Final Cut Pro Tip #021 – Shuffle Edits
Shuffle Edits are great way to quickly rearrange or shuffle clips on the timeline. While shuffle edits are extremely useful, they can also be somewhat tricky. These edits cannot be performed with transitions, and they can only be made if the clip is moved outside of its original starting position on the timeline.
To perform a shuffle edit select the clip that you want to rearrange or shuffle. Drag the clip to the position on the timeline where you want the clip to go. You may want to make sure that snapping is turned on (n). Match the start or head of the clip you are dragging to the the edit point that you want the clip to start at. Hold down the option key. You should see the cursor change to a rounded arrow (if you do not see the cursor change a shuffle edit cannot be make with the selected clip). Release the mouse button and then the option key, and your edit is made.
If you are shuffling a clip and it does not leave the entire length of its original position the edit cannot be performed. This does not mean that you cannot use the shuffle edit to rearrange your clips. Simply look at the timeline and determine which clip needs to be moved the most to perform the shuffle edit. There will always be 2 clips that can be move to preform this type of edit. Generally start out with the shorter clip and you should not have any issues.
Here is the description from the Final Cut Pro manual if you need more clarification.
Performing Shuffle Edits
A shuffle edit (sometimes referred to as a swap edit) allows you to move a clip item to a different position in a track without leaving a gap. When you perform a shuffle edit, you insert a clip item from one position in your sequence to another, and all clip items before or after the clip insertion point are rippled so that the gap left by the moved clip is filled. Shuffle edits do not affect the length of the clips or the overall duration of your sequence, and clips on other tracks are not affected. Shuffle edits may only be performed with one clip item at a time, and they can’t be performed on clip items with transitions applied.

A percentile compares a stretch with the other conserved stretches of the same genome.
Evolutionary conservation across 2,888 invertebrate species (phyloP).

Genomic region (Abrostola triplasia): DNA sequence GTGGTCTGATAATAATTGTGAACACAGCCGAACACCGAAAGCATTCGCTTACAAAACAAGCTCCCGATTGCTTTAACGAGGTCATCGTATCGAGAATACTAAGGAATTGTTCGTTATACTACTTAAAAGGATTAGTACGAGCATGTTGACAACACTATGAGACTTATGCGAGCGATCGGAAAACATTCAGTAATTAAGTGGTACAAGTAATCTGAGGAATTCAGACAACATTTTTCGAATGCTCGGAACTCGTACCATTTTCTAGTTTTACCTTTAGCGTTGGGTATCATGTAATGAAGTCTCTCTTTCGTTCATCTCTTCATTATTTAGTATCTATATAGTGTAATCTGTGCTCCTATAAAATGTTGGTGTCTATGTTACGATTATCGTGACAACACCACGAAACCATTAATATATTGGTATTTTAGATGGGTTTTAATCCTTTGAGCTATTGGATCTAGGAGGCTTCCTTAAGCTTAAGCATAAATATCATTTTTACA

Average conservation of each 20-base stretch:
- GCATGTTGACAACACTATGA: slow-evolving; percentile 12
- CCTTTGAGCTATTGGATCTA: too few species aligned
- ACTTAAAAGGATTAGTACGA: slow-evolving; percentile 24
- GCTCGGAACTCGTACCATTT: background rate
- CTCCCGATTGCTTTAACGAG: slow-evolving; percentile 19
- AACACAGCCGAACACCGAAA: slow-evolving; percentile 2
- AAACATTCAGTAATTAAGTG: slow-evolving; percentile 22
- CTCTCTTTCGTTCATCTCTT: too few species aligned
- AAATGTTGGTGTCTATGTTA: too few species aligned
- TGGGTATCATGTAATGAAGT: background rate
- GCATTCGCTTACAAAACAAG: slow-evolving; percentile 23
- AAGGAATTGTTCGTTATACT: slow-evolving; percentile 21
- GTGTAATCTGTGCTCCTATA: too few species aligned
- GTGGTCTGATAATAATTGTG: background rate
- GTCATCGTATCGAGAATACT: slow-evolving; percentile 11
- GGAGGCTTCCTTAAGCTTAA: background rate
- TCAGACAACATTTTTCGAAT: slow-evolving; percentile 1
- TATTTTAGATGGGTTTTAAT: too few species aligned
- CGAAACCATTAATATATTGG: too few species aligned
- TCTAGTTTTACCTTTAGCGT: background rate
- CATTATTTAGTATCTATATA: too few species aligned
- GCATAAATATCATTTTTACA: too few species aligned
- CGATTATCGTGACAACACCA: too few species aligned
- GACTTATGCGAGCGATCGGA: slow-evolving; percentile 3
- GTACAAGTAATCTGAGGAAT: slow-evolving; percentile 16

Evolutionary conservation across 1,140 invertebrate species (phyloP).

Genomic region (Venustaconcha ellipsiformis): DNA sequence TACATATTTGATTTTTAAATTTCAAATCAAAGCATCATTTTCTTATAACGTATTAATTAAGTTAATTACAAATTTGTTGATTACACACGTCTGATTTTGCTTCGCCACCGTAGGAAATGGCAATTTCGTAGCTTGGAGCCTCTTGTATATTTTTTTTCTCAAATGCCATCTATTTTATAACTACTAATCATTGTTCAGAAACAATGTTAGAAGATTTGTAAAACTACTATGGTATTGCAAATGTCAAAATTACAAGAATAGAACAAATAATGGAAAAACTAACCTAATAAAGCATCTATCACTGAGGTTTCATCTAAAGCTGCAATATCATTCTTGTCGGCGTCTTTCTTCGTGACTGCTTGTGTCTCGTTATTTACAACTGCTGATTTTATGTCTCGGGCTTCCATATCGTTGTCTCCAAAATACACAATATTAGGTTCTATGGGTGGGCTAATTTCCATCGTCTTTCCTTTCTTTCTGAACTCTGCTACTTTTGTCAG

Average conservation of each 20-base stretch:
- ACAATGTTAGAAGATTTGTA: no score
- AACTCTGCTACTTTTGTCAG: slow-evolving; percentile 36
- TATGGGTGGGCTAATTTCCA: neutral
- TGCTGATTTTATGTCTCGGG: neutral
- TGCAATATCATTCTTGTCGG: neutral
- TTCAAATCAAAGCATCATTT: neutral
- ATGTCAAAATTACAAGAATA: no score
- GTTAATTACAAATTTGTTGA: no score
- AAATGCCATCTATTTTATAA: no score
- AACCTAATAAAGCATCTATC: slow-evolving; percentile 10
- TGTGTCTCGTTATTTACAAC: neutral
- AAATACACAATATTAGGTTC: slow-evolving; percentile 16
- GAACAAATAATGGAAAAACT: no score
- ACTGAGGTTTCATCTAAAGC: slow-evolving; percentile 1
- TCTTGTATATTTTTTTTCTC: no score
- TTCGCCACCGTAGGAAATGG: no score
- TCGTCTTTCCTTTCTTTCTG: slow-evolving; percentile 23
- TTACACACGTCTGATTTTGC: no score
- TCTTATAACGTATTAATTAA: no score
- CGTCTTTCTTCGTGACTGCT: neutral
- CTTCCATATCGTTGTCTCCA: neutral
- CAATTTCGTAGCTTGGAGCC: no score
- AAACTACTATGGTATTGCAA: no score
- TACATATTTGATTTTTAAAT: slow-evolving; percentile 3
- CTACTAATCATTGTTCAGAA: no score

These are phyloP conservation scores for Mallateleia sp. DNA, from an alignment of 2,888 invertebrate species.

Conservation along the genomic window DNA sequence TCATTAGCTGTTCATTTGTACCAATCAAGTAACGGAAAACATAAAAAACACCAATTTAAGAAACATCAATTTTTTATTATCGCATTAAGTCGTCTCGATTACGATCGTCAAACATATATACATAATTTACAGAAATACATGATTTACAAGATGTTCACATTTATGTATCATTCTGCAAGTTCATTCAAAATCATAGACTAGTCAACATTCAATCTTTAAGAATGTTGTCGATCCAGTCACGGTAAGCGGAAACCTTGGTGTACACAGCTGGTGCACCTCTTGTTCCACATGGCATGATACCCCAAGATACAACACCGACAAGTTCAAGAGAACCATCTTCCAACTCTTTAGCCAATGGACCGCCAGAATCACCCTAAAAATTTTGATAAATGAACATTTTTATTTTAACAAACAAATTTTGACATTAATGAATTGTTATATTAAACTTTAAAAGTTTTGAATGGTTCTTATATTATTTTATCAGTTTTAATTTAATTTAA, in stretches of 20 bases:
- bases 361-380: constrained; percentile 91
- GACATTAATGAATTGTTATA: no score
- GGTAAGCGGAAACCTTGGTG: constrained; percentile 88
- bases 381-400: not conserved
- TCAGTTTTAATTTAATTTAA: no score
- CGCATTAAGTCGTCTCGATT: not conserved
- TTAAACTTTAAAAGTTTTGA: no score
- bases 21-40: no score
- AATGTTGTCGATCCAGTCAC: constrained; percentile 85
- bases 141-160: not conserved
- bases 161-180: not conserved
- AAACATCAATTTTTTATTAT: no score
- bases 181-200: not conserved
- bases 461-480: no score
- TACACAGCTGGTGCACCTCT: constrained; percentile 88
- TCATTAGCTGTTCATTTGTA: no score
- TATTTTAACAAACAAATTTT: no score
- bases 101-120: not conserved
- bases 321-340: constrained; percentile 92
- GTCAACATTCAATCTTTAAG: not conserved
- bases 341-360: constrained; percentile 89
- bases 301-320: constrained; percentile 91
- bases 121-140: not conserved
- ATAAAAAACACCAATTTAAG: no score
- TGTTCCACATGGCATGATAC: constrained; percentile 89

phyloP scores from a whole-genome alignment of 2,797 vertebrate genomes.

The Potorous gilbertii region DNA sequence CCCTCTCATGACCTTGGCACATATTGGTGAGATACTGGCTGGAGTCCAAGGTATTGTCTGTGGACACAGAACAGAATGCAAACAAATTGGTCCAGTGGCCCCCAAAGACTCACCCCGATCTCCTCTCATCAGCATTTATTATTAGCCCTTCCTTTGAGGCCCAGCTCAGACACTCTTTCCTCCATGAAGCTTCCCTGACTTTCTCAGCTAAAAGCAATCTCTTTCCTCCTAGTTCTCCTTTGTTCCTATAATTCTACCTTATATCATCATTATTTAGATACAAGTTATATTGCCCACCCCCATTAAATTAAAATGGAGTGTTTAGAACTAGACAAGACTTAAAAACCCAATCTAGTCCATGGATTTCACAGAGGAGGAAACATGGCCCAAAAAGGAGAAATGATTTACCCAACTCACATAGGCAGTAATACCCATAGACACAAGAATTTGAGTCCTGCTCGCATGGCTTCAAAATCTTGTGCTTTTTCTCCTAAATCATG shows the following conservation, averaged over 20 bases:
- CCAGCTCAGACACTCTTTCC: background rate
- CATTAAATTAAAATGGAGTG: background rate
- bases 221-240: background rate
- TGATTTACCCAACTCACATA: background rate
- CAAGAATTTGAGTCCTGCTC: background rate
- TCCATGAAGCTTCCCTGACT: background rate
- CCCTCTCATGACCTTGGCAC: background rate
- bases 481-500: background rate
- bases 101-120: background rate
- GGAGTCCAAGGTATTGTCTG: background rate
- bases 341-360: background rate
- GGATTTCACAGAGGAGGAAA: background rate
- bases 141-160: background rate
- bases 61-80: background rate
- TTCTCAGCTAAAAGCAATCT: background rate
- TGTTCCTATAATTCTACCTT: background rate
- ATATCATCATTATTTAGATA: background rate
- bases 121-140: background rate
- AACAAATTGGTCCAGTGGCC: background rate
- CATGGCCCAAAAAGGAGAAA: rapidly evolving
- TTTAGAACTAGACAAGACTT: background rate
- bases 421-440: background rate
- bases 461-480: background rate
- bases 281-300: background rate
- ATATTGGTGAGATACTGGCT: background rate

Tip: You may want to turn snapping on to make it easier to align the clips you are moving (see “Snapping to Points in the Timeline” on page 195). To shuffle a clip item from one position to another: 1 Select a clip item you want to move in the Timeline with the Selection tool.
2 Drag the selected clip item to the beginning of the clip item you want to insert the dragged clip item in front of. If you have trouble aligning it with the edit point, press the N key to turn snapping on.
3 While continuing to hold down the mouse button, press the Option key. The pointer turns into the Shuffle Edit pointer. The direction of the small arrow in the Shuffle Edit pointer indicates which direction clip items will be rippled around the insertion point of the moved item.
If the small arrow points right, all clip items to the right of the insertion point are rippled to the right, filling the gap where the moved clip item was previously located.
If the small arrow points left, all clip items to the left of the insertion point are rippled to the left, filling the gap where the moved clip item was previously located.
4 Release the mouse button to place the selected clip at the insertion point.
Important: Shuffle edits are only possible if you move a clip item beyond the boundaries of its original position. If you don’t move a clip item far enough, pressing the Option key while you drag the clip item allows you to perform an insert edit, but not a shuffle edit.